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Film Review: Generation Wealth

15 August 18 words: Natalie Mills

Watch the new American Dream crash and burn through the lens of photographer Lauren Greenfield

Director: Lauren Greenfield

Running time: 106 mins

Newsflash: money doesn’t make you happy! Generation Wealth is a sickening but ultimately hopeful exploration of self-obsession. Photographer and filmmaker Lauren Greenfield takes us on a dizzying journey spanning over 25 years. The film follows multiple people and their relationship with wealth – not just money, but “whatever gives you value”. Lauren focuses her lens on the greed of the insanely rich, but also on plastic surgery, beauty pageants and porn. It’s the full-yet-empty world of the Kardashians and Trump.

The film’s opening lulls you into thinking it will be an extended ‘sensitive freak show’ documentary. We’re bombarded with various groups, families and individuals who are crazy about money. Gaudy houses, strippers, giant cigars, the works. A mother beams as her daughter – a child beauty pageant contestant – exclaims she would love a huge pile of money to kiss. Minutes in and I hated everyone already. “Societies accrue their greatest wealth at the moment that they face death,” muses journalist Chris Hedges. His brief sessions offer some historical context, trying to explain how we came to this e.g. the loss of the gold standard.

Although distinctly focussed on the USA, the culture of excess is a global phenomenon. The film intersperses footage from China, Iceland and Russia – where War and Peace-style balls flourish, attended by celebrities and daughters of oligarchs. Greenfield also turns the lens on herself, questioning her own obsessions.

Generation Wealth is deeply personal to its director, and you learn a lot about her career and family life. If you love photography, this film is great eye-candy – Lauren’s thousands-strong archive of images is reminiscent of Poliakoff’s Shooting the Past. She’s been documenting wealth since her teens, and it’s affecting to see real people rise and fall. However, with several life stories covered, you’re left wanting more focus.

Generation Wealthis an admirable labour of love, but it lacks an overarching conclusion

Alongside revisiting the privileged kids she photographed, Lauren also interviews people like Florian Homm. A former investment banker, he responds to “Does Harvard Business School teach you how to be a good person?” with a fantastic Bond-villain laugh. He is later imprisoned for fraud, and seems to realise the error of his ways. “It’s a long trip to come back to what matters, the other stuff is a delusion,” Florian concludes sadly. We also meet Suzanne, an icy hedge-fund manager, who goes from 100-hour working weeks to trying motherhood in her 40s. “A lot less art, a lot more ballet,” she explains, hinting that her obsession has merely transformed. They’re fascinating characters who probably deserve their own documentaries.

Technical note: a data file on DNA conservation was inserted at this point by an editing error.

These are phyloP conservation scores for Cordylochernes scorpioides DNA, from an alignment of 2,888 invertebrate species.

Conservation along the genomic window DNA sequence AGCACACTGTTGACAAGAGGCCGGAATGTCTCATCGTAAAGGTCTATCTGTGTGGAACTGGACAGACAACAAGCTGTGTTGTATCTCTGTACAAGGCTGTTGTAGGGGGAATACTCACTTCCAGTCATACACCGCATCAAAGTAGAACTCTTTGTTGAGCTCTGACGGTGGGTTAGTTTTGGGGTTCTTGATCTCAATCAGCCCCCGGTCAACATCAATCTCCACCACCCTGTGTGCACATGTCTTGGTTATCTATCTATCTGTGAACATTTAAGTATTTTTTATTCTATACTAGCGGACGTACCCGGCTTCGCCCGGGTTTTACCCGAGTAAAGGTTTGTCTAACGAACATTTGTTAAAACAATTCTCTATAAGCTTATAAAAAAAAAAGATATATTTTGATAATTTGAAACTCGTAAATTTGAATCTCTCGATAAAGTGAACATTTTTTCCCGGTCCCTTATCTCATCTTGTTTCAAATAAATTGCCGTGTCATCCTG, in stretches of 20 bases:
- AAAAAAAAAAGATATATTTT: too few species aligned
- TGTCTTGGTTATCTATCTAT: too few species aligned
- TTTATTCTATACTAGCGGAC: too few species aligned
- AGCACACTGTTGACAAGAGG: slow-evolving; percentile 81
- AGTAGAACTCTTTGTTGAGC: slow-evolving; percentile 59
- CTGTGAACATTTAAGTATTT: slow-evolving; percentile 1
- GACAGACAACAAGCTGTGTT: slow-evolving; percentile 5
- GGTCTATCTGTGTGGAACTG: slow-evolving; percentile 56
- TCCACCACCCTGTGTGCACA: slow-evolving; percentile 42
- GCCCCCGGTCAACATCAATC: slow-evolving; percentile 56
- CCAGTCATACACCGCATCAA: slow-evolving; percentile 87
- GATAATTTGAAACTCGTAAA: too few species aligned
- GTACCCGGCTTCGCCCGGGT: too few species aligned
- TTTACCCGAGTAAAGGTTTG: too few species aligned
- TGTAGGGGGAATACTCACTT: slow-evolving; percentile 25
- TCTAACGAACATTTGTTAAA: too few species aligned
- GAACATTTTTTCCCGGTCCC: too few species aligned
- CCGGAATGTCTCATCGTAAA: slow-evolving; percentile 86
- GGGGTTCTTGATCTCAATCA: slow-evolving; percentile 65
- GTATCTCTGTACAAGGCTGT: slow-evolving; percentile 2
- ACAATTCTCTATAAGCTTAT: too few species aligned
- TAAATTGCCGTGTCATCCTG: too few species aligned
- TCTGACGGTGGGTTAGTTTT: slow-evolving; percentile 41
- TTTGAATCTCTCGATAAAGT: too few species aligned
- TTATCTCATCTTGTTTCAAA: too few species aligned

Porn star Kacey Jordan highlights the human cost of obscene wealth – and the objectification of women that often accompanies it. We see her remodel the childlike body that made her rich and famous, eventually finding peace away from the spotlight. Some of the most upsetting scenes involve Cathy, who flies to Brazil for extensive plastic surgery with no general anaesthetic. Whether it’s using sex “as an extension of commerce” or trying to achieve the new American Dream of “being in the best body”, their stories are tragic.

Generation Wealthis an admirable labour of love, but it lacks an overarching conclusion. It needs less of Lauren’s life story and more cerebral, capitalism-bashing interludes from activist Hedges. “This time when we go down, the whole planet’s gonna go down with us,” – but at least we kept up the Kardashians.

Did you know? Lauren has created four other documentaries including THIN, kids + money, Beauty CULTureand The Queen of Versailles. They all deal with the themes of human obsession and excess.

Generation Wealth is screening at Broadway Cinema until Thursday 16 August

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